Thursday, February 26, 2009

I'd forgotten how much I loved this movie!

I'd also forgotten how much I once wanted to be a nun! Made in 1966, this movie follows the "scathingly brilliant" adventures of Mary (Hayley Mills) and Rachel, best friends at a Catholic boarding school. Rosalind Russell is the Reverend Mother, a stern, yet wise and comforting presence.

The nuns were so compassionate, the girls were so much fun, that I wanted to go to Catholic boarding school and then go on to become a novice, then a nun/teacher. Except I wasn't Catholic, and eventually it dawned on me that something was missing at St. Francis: boys. I was already very much in love with Paul McCartney and didn't see how I could be both Mrs. McCartney and Sister Elizabeth. (I don't know why, I just liked the sound of "Sister Elizabeth.") Still, when I was 8 or 9, there was something very attractive about the idea of having my future planned out … all safe and sound.

I'm so happy that I stumbled upon this gem as I spun the dial on a rainy Tuesday night. It makes me feel happy, safe and sound again.

Idol Observation

Adam made that hoary old chestnut, "Satisfaction," relevant, so I'm very glad he made it through. Also, I like his hair. And I was afraid that Norman Gentile, while entertaining, would be this year's Sanjaya.

Is it OK if I feel sorry for Rielle Hunter?

Regular readers of this humble blog know I consider Elizabeth Edwards a true heroine. Her memoir, Saving Graces: Finding Solace and Strength from Friends and Strangers, touched me deeply and finally taught this ever-independent Gal the life lesson that sometimes it requires strength to ask for help. Mrs. Edwards' dedication to the causes that matter to her, like universal healthcare, has not wavered as her cancer has progressed. Last summer, as part of a Democratic Senatorial Campaign Committee fundraiser, she wrote: "Throughout my battle with breast cancer, so many extraordinary people have reached out to me and my family, holding us up with their gentle but unwavering support. The truth is, I have been very fortunate -- not just because of their support but because I have good health care coverage. I also haven't had to worry about whether I might lose my home to foreclosure or how I'll put food on my children's table or gas in my car." I doubt I would be able to maintain such selfless perspective if I was suffering from inoperable cancer.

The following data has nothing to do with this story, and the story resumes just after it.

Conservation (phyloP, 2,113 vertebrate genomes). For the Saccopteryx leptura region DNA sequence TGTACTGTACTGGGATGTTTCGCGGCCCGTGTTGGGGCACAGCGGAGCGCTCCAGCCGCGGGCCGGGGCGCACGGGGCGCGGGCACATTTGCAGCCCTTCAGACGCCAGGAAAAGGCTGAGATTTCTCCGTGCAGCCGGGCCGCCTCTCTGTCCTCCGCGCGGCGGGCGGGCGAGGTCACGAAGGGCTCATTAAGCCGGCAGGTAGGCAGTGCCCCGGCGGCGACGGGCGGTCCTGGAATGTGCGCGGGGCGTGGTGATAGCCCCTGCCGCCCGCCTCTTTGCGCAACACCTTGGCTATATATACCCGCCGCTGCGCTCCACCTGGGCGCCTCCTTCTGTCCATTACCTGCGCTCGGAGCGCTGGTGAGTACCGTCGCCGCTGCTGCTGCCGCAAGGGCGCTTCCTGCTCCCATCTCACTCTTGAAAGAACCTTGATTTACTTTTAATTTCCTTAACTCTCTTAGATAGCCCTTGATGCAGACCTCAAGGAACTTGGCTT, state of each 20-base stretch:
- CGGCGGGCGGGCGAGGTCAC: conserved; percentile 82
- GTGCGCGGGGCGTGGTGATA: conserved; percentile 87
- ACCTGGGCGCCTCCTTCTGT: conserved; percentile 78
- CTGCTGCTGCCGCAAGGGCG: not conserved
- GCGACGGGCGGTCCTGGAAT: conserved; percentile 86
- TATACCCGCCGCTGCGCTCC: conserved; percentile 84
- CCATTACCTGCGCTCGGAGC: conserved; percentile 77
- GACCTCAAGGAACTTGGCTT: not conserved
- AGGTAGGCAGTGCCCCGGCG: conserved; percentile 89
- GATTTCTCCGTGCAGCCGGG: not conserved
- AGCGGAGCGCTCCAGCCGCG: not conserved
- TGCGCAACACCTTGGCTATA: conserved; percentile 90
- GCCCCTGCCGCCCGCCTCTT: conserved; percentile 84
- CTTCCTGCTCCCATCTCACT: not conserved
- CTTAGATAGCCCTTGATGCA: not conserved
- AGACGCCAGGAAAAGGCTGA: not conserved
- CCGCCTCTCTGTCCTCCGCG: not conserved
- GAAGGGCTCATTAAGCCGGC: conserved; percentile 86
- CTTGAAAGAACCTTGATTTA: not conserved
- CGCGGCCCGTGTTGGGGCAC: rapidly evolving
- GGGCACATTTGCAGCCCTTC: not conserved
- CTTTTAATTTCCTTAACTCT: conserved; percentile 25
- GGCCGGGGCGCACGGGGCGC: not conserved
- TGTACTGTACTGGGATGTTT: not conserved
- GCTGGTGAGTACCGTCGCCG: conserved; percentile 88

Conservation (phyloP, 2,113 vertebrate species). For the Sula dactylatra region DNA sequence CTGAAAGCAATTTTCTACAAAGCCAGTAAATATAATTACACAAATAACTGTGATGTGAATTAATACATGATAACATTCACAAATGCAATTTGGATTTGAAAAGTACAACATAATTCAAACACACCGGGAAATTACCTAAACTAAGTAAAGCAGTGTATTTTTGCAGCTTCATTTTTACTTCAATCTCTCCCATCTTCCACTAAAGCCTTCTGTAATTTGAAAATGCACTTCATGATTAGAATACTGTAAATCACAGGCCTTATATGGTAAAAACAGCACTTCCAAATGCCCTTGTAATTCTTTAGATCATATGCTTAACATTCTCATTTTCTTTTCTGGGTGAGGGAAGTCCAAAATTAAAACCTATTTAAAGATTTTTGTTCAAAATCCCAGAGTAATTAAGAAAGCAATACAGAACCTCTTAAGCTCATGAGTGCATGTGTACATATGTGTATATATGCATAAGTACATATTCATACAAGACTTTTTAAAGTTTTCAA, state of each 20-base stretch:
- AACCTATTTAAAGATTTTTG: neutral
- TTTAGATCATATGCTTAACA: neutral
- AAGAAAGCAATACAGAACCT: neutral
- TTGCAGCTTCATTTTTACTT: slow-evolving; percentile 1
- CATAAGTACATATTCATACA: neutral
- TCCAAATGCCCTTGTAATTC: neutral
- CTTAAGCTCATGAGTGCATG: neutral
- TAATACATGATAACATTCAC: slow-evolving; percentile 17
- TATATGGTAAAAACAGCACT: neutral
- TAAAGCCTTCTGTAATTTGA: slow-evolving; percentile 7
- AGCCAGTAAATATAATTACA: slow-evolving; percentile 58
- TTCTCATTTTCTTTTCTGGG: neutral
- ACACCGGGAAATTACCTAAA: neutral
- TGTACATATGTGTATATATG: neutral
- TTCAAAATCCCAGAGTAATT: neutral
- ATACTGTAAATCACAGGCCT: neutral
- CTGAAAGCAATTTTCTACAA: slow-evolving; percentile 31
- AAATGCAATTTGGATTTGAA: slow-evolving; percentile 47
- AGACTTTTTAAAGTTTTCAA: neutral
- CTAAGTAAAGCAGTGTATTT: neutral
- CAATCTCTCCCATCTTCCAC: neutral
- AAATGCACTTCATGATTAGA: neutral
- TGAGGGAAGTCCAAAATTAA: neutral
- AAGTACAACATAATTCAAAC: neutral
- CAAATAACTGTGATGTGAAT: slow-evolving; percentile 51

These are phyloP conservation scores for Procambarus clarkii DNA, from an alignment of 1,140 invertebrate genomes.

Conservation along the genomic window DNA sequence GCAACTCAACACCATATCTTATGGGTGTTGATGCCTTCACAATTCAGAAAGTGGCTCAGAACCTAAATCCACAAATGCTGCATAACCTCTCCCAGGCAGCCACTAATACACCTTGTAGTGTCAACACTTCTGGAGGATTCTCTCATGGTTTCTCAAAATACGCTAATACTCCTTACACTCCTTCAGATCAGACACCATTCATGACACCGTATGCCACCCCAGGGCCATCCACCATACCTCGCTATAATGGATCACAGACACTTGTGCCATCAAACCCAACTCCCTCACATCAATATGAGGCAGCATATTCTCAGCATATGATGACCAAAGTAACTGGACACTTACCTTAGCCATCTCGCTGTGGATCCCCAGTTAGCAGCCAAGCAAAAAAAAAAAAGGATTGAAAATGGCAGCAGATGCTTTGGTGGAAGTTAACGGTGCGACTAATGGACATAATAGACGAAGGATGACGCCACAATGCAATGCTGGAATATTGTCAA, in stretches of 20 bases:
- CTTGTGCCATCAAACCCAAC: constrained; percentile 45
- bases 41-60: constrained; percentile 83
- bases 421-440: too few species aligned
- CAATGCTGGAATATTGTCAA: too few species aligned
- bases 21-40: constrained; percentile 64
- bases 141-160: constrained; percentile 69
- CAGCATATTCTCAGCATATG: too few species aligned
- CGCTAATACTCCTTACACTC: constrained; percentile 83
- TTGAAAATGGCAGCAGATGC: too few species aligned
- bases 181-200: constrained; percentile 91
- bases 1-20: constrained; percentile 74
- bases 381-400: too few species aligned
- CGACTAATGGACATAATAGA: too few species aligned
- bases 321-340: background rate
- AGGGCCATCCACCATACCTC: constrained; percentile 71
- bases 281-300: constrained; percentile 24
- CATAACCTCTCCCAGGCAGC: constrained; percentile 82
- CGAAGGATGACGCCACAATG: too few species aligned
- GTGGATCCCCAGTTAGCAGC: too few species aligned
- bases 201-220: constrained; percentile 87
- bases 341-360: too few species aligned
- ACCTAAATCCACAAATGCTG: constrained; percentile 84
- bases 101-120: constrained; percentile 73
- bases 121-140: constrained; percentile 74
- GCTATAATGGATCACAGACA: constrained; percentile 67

That's why I was so disappointed and disgusted that John Edwards would hurt and humiliate her as he did. I admit it, I was so upset you'd think I was the one he cheated on. (Well, that is kinda how it felt!)

Yet as the press starts swirling around the upcoming release of Elizabeth's next book (Resilience, due in May), whispers have started about "the other woman" in Edwards' life, Rielle Hunter. Here's one columnist's take on Hunter's life since the affair was confirmed in August 08: "Soon after that, the private arrangements between Edwards and Hunter more or less fell apart. Fred Baron, an Edwards associate, had been funding Hunter’s stay at a rented Santa Barbara home. But Baron died suddenly and tragically in late October after a short bout with cancer. This left Hunter in the lurch. The lease on her house ran out in December. Since then, she’s been relying on the kindness of friends, sources say, and hoping that Edwards would do the right thing. So far, that hasn’t happened. Hunter has forged on ahead as a single mom, refusing to sell her story or sue Edwards for paternity. The baby’s birth certificate still lists no father."

From where I sit, Hunter and her daughter, Frances Quinn, are victims of Edwards' selfish lack of self-control, too. There are no winners in this saga, just losers.

THURSDAY THIRTEEN #96 -- "The Welcome Back" Edition

First of all, thanks to Mr. Pop Culture Dish himself, Malcolm, for reuniting me with my all-time favorite meme! Because it's too late/too early for me to be up, I'm going to let music, and this post, "soothe the mind and give it rest," so I can go back to bed for a bit. (Please remember that I am a proud Baby Boomer and my list reflects that.)

Without further ado ...


1. 100 Years -- 5 for Fighting
2. (Between a) Rock and a Hard Place -- Rolling Stones
3. Domino -- Van Morrison
4. Martha, My Dear -- The Beatles
5. Just a Little Lovin' -- Dusty Springfield
6. You're My Best Friend -- Queen
7. Jessie's Girl -- Rick Springfield
8. I'm the Greatest -- Ringo Starr
9. Little Sister -- Elvis
10. Love in an Elevator -- Aerosmith
11. Sunshine, Lollipops and Rainbows -- Lesley Gore*
12. Already Gone -- The Eagles
13. The Rising -- The Boss

*Yes, I'm embarrassed that one came up. But what kind of person fakes her TT? I had to include it.

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